Roh Moo-hyun: A Life of Challenges

      May 25, 2009 09:38

      Former President Roh Moo-hyun's life was characterized by challenges. The challenges were poverty, lack of academic association, dictatorship and regionalism. A string of dramatic successes and failures peaked with his inauguration as the 16th president of Korea in 2003. But his performance as president received mixed evaluations. And just 15 months after he returned to Bongha Village, seeking to set a new precedent in the lifestyle of an ex-President, he became mired in a bribery scandal involving a wealthy businessman named Park Yeon-cha. Death was his answer to that challenge.

      Former President Roh Moo-hyun rides a rickshaw with his granddaughters in the carriage at Bongha Village in April 2008. /Official website for the late former President Roh Moo-hyun

      ◆ From Village to Law Practice

      Born in 1946 in Gimhae, South Gyeongsang Province, Roh Moo-hyun was the youngest of five children. After attending elementary and junior high school in his hometown, Roh went on to attend Busan Commercial High School in 1963 on a scholarship. Upon graduation he got a job in a small company but quit after a month and a half and went back to his hometown to study for the bar exam. It was then that he met and married Kwon Yang-sook, who lived in the same village.

      After passing the bar exam in 1975, Roh opened a law office in Busan in 1978 and gained a reputation for his high rate of winning court cases. His life took a dramatic turn in 1981, when he decided to represent the defendants of the Burim Incident, student members of a book club that studied leftist theories who had been detained and tortured by counterespionage officers. He gave up his comfortable lifestyle as a local attorney and became an opposition figure by working as a human rights lawyer and forming ties with student and political activists. His choice was to have a huge impact on both himself and Korean society, far greater than he had imagined.

      Clockwise from top left, former President Roh Moo-hyun during military service; with colleagues who passed the bar exam in the same year; in his days as a human rights lawyer; and on holiday with his wife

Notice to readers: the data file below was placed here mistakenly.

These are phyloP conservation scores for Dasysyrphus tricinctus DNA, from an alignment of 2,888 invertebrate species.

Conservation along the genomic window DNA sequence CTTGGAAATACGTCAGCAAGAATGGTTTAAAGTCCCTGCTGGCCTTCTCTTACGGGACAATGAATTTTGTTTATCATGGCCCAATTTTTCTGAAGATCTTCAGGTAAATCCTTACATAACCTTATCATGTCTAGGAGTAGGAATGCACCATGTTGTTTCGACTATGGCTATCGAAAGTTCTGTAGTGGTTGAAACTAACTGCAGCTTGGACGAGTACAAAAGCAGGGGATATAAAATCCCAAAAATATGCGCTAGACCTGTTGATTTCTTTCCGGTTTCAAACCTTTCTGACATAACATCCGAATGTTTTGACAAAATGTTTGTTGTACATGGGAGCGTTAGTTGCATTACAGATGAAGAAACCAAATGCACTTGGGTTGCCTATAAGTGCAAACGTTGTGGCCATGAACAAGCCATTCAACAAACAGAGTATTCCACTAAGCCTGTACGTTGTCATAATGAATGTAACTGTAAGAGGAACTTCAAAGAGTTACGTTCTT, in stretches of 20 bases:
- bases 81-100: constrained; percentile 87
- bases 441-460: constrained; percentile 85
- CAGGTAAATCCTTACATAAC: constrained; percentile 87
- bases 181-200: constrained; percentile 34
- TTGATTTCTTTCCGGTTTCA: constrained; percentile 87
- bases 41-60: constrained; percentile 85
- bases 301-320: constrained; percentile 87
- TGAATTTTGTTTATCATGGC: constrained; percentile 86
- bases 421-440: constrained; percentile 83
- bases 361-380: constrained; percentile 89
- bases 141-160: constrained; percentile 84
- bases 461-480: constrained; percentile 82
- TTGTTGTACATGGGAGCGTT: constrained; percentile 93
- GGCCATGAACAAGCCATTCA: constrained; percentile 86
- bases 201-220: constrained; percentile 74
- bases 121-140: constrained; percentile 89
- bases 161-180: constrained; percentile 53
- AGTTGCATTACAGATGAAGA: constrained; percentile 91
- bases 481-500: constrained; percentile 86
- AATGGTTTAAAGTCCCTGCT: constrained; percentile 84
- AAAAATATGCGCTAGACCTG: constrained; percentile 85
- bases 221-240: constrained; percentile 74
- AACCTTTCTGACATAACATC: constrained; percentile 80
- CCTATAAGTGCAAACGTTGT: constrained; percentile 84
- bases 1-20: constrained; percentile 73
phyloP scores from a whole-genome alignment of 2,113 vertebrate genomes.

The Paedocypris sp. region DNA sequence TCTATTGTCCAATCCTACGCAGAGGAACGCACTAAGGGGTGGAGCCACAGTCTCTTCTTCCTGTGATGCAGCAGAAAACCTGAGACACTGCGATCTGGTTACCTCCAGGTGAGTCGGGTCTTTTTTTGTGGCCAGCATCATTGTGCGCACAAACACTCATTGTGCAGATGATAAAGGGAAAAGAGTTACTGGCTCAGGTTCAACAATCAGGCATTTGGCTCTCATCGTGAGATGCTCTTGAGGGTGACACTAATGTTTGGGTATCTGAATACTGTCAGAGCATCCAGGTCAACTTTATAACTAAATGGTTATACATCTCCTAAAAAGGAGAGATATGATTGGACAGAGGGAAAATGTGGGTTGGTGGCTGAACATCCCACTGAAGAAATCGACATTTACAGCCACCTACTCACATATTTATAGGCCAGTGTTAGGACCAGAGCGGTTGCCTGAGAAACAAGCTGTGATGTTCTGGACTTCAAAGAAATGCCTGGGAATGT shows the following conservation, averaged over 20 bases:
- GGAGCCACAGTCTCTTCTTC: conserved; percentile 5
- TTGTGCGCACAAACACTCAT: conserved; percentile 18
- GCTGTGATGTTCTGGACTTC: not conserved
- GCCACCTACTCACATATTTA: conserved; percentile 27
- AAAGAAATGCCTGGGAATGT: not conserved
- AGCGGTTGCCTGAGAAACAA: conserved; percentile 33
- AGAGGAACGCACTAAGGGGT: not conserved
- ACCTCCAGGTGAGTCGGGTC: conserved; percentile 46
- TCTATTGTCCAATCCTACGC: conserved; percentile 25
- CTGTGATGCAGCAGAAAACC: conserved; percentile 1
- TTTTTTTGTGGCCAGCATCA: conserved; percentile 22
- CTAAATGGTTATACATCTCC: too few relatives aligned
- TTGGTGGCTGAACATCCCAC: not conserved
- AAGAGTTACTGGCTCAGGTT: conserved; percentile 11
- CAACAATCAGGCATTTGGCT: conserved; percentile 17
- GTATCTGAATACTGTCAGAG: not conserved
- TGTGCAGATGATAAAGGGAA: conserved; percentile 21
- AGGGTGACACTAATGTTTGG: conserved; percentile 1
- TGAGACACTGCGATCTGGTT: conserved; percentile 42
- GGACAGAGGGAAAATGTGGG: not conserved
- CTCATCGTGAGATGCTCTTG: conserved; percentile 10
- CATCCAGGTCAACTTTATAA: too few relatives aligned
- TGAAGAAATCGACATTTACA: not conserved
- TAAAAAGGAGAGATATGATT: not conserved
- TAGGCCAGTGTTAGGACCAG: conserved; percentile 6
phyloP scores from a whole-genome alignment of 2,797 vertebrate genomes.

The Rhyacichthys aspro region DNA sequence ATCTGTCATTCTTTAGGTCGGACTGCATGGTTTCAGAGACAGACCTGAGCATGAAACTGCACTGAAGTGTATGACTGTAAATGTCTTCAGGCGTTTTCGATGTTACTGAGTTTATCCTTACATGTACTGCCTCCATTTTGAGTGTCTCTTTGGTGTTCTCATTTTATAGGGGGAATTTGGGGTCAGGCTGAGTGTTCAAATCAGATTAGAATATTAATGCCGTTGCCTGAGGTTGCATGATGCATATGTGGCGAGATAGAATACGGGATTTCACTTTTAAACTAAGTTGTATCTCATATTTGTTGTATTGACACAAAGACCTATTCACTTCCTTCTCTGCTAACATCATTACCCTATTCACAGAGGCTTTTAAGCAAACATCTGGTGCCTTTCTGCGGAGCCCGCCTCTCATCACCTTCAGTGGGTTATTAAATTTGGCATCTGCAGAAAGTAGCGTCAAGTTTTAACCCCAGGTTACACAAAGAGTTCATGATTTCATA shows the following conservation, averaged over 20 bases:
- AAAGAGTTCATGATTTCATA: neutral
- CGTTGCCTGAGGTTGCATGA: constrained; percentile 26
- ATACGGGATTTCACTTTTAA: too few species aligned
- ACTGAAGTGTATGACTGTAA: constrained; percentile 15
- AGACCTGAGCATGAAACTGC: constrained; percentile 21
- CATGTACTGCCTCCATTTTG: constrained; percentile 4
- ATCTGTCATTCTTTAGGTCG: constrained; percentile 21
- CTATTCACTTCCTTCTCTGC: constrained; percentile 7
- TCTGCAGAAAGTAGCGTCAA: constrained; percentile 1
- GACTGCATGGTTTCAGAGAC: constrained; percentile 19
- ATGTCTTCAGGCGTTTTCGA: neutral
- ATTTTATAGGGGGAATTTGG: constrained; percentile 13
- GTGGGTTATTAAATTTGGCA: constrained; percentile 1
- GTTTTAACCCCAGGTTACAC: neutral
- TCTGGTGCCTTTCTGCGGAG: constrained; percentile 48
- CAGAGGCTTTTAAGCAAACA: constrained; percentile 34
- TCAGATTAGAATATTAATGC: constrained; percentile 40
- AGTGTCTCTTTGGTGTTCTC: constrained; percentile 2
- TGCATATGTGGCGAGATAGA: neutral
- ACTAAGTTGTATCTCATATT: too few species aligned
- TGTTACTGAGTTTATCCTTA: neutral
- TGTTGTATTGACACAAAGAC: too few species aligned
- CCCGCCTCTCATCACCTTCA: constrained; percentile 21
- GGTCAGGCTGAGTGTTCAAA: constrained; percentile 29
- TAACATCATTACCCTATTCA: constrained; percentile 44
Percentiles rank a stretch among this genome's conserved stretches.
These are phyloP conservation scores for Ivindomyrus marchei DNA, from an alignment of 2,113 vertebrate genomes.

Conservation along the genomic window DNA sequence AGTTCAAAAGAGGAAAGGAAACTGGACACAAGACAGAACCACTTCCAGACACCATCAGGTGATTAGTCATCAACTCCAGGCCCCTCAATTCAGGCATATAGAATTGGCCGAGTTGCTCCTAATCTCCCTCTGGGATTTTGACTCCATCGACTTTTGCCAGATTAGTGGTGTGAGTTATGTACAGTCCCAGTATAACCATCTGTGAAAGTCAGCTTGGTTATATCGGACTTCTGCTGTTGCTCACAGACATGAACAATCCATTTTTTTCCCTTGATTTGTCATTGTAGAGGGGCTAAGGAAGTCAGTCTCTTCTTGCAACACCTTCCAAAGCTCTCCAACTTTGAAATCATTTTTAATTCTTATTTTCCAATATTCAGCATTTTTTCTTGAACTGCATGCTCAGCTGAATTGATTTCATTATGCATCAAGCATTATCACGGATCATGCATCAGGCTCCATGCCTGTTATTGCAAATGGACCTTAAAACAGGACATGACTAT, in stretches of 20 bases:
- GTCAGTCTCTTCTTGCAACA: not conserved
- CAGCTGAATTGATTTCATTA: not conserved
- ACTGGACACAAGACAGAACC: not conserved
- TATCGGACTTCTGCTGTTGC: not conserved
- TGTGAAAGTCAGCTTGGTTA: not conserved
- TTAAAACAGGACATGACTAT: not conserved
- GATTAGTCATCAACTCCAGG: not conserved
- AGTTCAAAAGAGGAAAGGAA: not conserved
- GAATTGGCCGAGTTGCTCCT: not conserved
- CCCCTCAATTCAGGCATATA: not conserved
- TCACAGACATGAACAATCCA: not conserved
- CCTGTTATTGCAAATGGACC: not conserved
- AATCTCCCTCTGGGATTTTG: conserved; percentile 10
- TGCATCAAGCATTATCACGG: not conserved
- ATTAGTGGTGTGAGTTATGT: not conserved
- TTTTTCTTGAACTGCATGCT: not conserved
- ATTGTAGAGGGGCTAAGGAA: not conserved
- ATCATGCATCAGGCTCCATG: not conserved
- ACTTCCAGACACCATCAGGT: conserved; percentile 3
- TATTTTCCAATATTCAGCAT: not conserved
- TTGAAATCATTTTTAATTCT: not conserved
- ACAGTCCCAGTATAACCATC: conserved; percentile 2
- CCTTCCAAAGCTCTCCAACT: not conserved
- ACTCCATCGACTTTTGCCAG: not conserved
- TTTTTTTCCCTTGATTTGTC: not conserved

◆ From Opposition to Presidency

      Roh suffered several election and political defeats due to his convictions and refusal to make political compromises. But many people were moved by his daring if sometimes foolhardy challenges and formed the support group Nosamo. They used a new medium called the Internet to create a loyal following, enabling Roh's dramatic rise to 16th President. During his five-year tenure, Roh pursued bold reforms that Korea had never experienced. He often stood right at the center of controversy by personally leading those reforms.

      Roh is credited with changing Korea's political culture. Previous administrations had regarded the ruling party as an extension of the presidential office. But Roh gave autonomy to the ruling party, making changes that led to critics accusing him of fomenting disorder and destabilizing authority. Others feel that his reforms helped get rid of some of the worst abuses of power committed by previous Presidents through their control over the ruling party.

      Former President Roh Moo-hyun's presidential inauguration ceremony (top left), the National Assembly at the time of his impeachment (bottom left), and Roh with his brother at a family burial ground (right)

      ◆ From Retirement to Suicide

      In February 2007, Roh returned to Bongha Village as he had wished. Visitors flocked to catch a glimpse of the former President busy farming. But Park Yeon-cha, a shoe manufacturer and long-time political supporter, became the target of an investigation by prosecutors, casting dark clouds over Bongha Village. In April, Roh became the third former President to appear before prosecutors. Roh, who had stressed ethics and tried to differentiate himself from traditional politics, was under great pressure until he took the radical way out on Saturday.

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